The key phrase in that quote is “so far,” for Enerfab plans to continue evolving. “We’re taking the model and applying it to the industrial and chemical side of our business. We’ve grown to become an integration partner, and we will continue growing,” emphasizes Landolt.
The company already has an expansive “empire.” Along with its Cincinnati headquarters, Enerfab has locations in Atlanta, Ga.; Chicago, Ill.; Harrisburg and Pittsburgh in Pennsylvania; Kansas City, Mo.; Paducah and Somerset in Kentucky; Chattanooga, Knoxville, Nashville, and Oak Ridge in Tennessee; Appleton, Wis.; Charleston, W.V., and Natchez, Miss.
Enerfab’s growth is underscored by what has been going on at its Natchez facility (Enersteel). The company has invested more than $11 million to expand operations at this Mississippi plant. Enersteel has specialized in fabricated steel plate products that include storage tanks and pressure vessels for industrial process markets. The facility also produces ductwork and other major air quality control components for the power generation industry.
“One of the lines we’re focusing on in Mississippi is shipping for the chemical/petrochemical industries. We’re looking at propane, natural gas, and LNG,” reports Landolt. “Natural gas has been a business driver for us in the past three years. Its availability has enabled us to develop a strategy that relates to the mid-stream and downstream applications, as well as gas conversion of boilers and the associated equipment related to chemicals coming off natural gas.”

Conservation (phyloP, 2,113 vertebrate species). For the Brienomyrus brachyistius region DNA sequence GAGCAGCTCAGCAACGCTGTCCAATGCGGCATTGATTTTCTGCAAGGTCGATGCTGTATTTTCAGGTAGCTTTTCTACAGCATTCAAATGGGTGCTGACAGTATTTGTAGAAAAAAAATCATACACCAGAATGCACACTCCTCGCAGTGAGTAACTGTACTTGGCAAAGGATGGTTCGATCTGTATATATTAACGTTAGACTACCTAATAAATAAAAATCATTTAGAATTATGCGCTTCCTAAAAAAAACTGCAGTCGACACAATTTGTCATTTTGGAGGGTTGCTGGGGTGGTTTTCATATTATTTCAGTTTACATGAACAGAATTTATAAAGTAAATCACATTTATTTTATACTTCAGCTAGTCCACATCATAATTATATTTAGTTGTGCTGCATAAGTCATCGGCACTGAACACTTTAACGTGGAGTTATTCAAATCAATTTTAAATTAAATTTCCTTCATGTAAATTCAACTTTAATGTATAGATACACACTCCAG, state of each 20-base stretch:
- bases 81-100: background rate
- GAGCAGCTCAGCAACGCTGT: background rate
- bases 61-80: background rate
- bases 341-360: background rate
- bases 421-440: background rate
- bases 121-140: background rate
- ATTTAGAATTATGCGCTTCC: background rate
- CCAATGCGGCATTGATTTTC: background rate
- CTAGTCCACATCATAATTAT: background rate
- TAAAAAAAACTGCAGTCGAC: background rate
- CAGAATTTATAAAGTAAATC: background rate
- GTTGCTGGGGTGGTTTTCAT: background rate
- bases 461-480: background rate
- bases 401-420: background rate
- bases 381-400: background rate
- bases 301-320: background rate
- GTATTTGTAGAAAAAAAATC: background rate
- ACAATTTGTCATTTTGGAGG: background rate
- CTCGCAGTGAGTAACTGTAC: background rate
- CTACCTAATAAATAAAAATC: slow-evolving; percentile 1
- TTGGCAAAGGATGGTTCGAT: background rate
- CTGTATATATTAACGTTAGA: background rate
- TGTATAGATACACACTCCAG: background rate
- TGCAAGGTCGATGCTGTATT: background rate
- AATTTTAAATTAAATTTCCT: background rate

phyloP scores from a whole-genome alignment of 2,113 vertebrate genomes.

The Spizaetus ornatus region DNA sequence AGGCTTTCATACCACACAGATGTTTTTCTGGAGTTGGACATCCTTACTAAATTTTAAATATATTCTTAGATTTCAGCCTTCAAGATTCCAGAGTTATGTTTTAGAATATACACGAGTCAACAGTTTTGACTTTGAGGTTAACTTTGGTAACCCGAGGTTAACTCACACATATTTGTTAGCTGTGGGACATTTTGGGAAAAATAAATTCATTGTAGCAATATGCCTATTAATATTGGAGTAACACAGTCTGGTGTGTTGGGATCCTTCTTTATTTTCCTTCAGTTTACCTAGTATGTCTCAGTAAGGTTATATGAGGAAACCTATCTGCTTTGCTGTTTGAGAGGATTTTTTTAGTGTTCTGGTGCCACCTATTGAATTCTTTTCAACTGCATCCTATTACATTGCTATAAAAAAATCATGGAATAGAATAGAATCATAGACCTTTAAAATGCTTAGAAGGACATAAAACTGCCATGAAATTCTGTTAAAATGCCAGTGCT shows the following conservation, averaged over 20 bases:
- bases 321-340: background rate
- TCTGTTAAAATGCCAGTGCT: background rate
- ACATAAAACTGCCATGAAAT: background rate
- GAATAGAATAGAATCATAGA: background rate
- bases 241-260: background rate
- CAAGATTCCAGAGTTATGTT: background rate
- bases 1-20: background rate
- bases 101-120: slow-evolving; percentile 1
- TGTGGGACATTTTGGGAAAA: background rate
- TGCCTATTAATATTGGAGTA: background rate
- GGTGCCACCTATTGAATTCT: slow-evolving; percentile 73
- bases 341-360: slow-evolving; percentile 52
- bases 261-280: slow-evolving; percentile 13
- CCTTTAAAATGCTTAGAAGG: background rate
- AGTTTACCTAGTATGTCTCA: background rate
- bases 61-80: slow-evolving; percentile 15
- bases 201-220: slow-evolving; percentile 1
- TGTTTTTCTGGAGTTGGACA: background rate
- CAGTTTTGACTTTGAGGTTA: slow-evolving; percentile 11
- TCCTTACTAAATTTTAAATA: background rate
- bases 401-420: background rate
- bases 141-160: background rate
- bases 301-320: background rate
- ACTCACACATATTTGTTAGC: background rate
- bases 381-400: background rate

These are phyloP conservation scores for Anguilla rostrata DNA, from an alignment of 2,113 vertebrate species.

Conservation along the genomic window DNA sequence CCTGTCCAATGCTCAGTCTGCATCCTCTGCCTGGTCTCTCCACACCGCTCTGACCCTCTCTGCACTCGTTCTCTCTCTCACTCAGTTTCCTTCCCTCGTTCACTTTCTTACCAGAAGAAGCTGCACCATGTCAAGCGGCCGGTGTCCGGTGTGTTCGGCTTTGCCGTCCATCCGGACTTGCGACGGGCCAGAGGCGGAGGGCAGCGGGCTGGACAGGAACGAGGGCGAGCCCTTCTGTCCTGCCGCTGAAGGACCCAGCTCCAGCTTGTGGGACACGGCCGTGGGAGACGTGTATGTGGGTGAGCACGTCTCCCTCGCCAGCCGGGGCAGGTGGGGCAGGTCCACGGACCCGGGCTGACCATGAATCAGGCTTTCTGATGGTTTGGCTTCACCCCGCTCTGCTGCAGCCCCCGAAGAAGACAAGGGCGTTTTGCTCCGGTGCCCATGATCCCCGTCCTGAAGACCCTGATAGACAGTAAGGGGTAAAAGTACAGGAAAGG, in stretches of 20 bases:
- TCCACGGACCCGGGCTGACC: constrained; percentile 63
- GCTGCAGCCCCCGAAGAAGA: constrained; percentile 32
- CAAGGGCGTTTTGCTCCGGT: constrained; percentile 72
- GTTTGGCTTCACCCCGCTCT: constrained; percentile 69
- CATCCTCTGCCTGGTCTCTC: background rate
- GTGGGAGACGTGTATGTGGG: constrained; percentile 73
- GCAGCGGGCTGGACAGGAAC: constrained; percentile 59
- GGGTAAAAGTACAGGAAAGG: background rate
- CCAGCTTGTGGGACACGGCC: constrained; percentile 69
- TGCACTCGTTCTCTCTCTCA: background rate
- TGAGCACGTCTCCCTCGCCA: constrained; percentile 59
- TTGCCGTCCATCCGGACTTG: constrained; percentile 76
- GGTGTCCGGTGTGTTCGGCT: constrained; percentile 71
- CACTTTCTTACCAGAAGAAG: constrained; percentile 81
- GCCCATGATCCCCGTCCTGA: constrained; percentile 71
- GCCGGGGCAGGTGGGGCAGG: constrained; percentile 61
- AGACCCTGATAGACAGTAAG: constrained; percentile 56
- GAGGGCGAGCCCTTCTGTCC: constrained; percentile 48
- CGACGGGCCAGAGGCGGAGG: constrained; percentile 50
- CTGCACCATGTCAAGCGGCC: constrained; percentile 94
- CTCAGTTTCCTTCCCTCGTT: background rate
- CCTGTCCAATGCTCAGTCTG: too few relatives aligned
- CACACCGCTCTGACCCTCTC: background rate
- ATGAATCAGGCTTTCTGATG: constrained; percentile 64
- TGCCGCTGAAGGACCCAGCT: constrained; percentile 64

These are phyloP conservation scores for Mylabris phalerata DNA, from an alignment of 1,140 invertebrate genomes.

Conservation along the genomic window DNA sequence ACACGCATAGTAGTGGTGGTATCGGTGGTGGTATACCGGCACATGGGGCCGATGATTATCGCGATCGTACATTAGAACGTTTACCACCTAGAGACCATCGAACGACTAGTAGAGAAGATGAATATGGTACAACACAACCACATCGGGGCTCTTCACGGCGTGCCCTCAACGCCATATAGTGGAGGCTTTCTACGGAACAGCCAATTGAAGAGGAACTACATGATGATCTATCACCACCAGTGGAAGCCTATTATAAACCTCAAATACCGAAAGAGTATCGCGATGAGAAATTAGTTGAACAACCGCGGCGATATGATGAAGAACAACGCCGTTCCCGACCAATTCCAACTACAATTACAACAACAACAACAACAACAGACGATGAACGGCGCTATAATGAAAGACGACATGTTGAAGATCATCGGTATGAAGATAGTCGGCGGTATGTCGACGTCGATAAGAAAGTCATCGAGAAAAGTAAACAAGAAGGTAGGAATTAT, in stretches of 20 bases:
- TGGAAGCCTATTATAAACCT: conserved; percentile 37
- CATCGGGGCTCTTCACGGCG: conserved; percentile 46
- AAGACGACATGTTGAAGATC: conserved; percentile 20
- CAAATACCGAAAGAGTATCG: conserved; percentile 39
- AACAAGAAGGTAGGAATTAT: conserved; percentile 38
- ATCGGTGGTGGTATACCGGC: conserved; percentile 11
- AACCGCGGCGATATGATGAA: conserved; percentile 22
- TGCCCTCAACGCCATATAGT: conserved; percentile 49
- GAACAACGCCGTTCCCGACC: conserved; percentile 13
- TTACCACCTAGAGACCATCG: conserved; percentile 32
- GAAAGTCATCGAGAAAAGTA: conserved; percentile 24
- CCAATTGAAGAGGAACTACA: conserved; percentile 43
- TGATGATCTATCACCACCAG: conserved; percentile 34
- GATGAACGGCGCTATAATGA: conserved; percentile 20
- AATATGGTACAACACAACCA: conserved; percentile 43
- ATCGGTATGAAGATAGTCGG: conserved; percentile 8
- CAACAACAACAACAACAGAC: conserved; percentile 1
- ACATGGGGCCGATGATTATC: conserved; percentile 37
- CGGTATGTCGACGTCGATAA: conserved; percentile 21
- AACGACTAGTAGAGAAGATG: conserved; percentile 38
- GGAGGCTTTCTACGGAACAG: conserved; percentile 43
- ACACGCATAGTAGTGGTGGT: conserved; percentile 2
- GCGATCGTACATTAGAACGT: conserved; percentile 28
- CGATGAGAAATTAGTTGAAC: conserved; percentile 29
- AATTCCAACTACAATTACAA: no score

Expansion at Natchez entails two phases. The company is currently finishing up the second. Everything should be online by the end of 2013. The effort should generate a great deal of business for the company. “Expansion was driven by growth demand for product in the Gulf Coast,” explains Landolt. “It brings us closer to the action.”
The project is also a job creator. That’s why the Mississippi Development Authority was glad to provide supportive assistance for infrastructure improvements.
In recent years, the Enerfab group of companies has experienced double-digit growth (in the 15-to 20-percent range), despite that recessionary dip in 2008 and 2009. “Even with the recent economic circumstances, we never slipped below the 15-percent level,” says Landolt.
One of the reasons for that is that growth was bolstered by strategic acquisitions. “We acquired companies that we knew would support our mission, such as electrical contracting companies and fabrication businesses,” he relates.
Further, Enerfab has positioned itself on the topside of trends. “On the chemical side, we see definite growth based on natural gas prices. Many of our key customers – and this gets back to the international growth element – are investing in the United States. Reshoring is replacing outshoring,” says Landolt. “Also, with our meeting of the new environmental regulations, we have raised the clean-air side of our business.”
Meanwhile, Enerfab Inc. will continue reinventing itself. That’s a strategy that has proven successful in the best of times and even in the worst of times.